Where can I mail a purchased list?

We’ve had a lot of comments over the last few weeks regarding our post on ESPs that don’t allow purchased lists. Most of them were companies adding their addresses to the list. But one comment needs a little more discussion, I think.

Here’s the problem though, when your employer has purchased a list and INSISTS on using that list for lead generation.

I have explained ad nauseum why this is a bad idea. They look at me blankly and move on with scheduling our emails. They expect me to find a provider that will allow purchased lists. Where do I turn?

All I can find is articles on NOT using them. Well, I have no say in the matter and my job depends on doing this. What about us stuck in that place? Doug Marshall

It’s a tough situation to be in when your job depends on doing something that is generally viewed as a bad idea. Most of the ESPs that will let you send to purchased lists will have poorer deliverability than those ESPs that require opt-in. Most purchased lists have very poor deliverability.

I’ve regularly had companies come looking for help because their purchased lists were widely blocked. One of them was earlier this year. Their purchased list was only seeing about a 40% acceptance rate and about a 15% inbox rate. They wanted to know if I could help them resolve the blocks. There wasn’t anything we could do.

If you’re in the situation where the choice is send to the list or get fired then you have some hard decisions to make. Is this your line in the sand? My experience is some management folks refuse to believe that purchased lists are a bad idea. They’re going to mail those lists because they paid good money for them! and their vendor would not lie to them! Sometimes the only thing you can do as an employee is do what you’re told or walk away. Those aren’t easy decisions.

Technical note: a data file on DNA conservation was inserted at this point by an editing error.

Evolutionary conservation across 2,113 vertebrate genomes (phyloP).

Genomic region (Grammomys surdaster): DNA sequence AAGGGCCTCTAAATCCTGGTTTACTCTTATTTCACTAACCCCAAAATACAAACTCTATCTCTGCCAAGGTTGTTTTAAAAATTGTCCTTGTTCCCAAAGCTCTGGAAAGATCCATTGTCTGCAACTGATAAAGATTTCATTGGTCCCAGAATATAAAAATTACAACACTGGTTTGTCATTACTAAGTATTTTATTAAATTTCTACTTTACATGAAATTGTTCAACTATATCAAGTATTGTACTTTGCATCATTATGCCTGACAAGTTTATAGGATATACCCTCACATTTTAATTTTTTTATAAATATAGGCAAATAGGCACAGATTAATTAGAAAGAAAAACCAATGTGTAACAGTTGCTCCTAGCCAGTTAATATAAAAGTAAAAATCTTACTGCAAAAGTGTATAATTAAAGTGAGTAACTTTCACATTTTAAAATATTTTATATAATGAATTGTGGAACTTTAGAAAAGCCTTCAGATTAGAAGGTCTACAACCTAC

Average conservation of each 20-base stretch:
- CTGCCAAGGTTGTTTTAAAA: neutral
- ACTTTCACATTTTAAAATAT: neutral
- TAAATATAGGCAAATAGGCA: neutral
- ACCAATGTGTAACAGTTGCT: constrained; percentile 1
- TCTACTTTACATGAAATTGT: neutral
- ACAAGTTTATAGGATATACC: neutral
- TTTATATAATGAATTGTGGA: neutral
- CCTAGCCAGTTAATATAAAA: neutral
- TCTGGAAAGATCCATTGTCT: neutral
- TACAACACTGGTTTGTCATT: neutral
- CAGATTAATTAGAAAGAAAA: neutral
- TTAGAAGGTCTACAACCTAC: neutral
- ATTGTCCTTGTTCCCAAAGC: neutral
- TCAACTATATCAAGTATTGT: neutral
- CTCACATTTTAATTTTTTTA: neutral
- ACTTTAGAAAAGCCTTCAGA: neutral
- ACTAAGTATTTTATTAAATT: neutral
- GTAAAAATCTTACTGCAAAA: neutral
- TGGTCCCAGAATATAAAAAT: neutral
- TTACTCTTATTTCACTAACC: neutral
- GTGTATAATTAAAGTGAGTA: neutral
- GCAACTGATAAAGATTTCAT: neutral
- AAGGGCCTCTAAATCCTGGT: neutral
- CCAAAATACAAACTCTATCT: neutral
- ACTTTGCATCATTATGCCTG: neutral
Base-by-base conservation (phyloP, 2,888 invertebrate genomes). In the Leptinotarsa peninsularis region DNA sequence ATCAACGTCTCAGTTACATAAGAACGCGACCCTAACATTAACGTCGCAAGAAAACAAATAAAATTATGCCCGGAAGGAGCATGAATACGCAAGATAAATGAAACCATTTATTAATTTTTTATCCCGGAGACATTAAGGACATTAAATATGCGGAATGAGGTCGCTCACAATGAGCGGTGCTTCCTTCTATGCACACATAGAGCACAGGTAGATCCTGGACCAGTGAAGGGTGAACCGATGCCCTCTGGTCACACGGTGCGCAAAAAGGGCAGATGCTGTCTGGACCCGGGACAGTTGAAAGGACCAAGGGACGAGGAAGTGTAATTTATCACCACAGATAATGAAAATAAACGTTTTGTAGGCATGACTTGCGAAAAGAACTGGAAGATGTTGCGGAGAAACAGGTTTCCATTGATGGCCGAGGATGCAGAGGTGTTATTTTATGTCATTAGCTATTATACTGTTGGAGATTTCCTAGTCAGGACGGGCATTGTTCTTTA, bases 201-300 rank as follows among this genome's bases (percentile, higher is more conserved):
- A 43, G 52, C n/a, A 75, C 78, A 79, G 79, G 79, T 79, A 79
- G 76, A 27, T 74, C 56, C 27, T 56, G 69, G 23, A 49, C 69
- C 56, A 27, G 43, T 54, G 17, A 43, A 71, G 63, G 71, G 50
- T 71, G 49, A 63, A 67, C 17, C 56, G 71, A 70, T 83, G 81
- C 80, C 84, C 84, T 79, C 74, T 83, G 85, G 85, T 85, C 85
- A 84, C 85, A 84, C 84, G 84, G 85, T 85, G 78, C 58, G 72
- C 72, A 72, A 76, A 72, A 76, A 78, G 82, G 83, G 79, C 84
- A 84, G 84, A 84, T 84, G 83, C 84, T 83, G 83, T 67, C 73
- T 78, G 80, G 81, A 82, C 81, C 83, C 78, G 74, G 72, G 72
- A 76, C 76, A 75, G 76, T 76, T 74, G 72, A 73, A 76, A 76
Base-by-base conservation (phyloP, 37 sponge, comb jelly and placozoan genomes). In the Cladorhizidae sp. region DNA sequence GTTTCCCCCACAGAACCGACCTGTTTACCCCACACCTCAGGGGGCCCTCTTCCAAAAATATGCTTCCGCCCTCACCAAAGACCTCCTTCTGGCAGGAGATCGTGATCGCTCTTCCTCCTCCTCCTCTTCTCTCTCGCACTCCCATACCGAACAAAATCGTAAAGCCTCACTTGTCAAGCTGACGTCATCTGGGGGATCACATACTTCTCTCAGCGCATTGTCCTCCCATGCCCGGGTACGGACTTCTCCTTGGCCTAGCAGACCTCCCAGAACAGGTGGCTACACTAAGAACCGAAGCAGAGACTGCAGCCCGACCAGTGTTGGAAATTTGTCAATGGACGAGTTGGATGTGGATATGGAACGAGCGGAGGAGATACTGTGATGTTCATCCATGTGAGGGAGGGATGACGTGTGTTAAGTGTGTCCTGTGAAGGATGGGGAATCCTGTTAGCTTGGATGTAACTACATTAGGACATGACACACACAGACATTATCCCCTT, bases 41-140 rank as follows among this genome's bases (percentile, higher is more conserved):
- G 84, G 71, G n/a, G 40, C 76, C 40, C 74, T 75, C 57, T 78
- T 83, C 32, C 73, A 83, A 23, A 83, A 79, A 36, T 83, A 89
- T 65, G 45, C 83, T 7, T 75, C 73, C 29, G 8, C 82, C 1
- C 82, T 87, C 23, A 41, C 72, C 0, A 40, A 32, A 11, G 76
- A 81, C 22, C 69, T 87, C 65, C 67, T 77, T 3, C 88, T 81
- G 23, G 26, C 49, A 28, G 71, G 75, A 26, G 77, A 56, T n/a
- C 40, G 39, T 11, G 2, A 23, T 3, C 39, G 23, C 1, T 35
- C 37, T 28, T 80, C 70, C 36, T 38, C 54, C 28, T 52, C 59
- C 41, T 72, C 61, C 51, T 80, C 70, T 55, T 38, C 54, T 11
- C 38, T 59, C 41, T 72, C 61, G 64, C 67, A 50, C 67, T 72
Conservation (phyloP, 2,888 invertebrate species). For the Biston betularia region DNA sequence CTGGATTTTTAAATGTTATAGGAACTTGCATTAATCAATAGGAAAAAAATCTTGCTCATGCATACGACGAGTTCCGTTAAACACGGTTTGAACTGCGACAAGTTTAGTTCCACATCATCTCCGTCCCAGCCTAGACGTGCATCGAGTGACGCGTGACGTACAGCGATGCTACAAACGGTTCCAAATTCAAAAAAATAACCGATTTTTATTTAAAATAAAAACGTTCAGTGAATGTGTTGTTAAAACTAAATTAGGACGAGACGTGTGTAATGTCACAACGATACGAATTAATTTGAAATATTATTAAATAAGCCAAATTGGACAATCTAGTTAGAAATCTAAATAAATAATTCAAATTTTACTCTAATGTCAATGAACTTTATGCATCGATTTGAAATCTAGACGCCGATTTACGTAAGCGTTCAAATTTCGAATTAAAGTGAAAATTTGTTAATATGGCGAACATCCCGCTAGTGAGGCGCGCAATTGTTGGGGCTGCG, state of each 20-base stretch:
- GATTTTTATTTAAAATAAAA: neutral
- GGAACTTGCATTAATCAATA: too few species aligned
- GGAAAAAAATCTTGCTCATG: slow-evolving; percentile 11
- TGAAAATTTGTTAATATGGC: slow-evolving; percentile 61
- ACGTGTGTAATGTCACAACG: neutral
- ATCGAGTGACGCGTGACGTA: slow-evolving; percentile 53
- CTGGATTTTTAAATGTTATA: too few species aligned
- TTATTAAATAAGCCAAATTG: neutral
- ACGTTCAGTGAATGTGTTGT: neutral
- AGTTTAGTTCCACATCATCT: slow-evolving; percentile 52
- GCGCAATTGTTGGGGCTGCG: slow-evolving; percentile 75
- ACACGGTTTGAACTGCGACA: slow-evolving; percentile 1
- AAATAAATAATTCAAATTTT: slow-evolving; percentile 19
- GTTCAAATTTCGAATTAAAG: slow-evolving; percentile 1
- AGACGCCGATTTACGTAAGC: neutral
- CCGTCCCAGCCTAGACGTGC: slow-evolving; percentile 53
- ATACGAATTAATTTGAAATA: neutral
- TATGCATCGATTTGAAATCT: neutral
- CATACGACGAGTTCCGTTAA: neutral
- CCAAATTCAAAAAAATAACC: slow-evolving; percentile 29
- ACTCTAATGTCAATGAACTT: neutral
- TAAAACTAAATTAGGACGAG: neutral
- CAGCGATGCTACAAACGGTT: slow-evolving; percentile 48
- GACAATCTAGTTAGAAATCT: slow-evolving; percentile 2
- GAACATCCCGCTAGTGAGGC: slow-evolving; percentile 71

In terms of how you can negotiate this pathway without giving up your job, there are some things I can think for you to do. Depending on your relationship with your ESP, you can call your account rep and ask them about the ESPs policy for purchased lists. I know many ESPs deal with this question regularly. They may help you convince your management this is a bad idea.

If you’re uncomfortable involving your provider, you can document your findings about how bad an idea this is. You can reference my blog, and the other statements you’ve found that say purchased lists are bad. Even if you are ignored, you have documented this is a bad idea. If there is poor delivery and fallout, then you’ll have the documentation that says this is how purchased lists work.

Another possibility, depending on the size of the purchased list, is to actually contact each lead individually. Introduce your company, what you have and invite them to join your newsletter program. If they respond, great, you have a new contact. If they don’t, well, they’re a poor lead for you.

Good luck!

1 comment

  1. James says

    There’s a business opportunity here — Do It Anyway Mailing Inc.

    Ensure that you email from a PBLed IP with no reverse DNS, ask the main blacklists if you can be put *on* their lists, use SpamAssassin to try to get as high a score as you can on the header-based rules, and try to find an ISP with a sense of humour.

    Then take the money from clueless PHBs, and watch as they get hit by a cluebat to the wallet.


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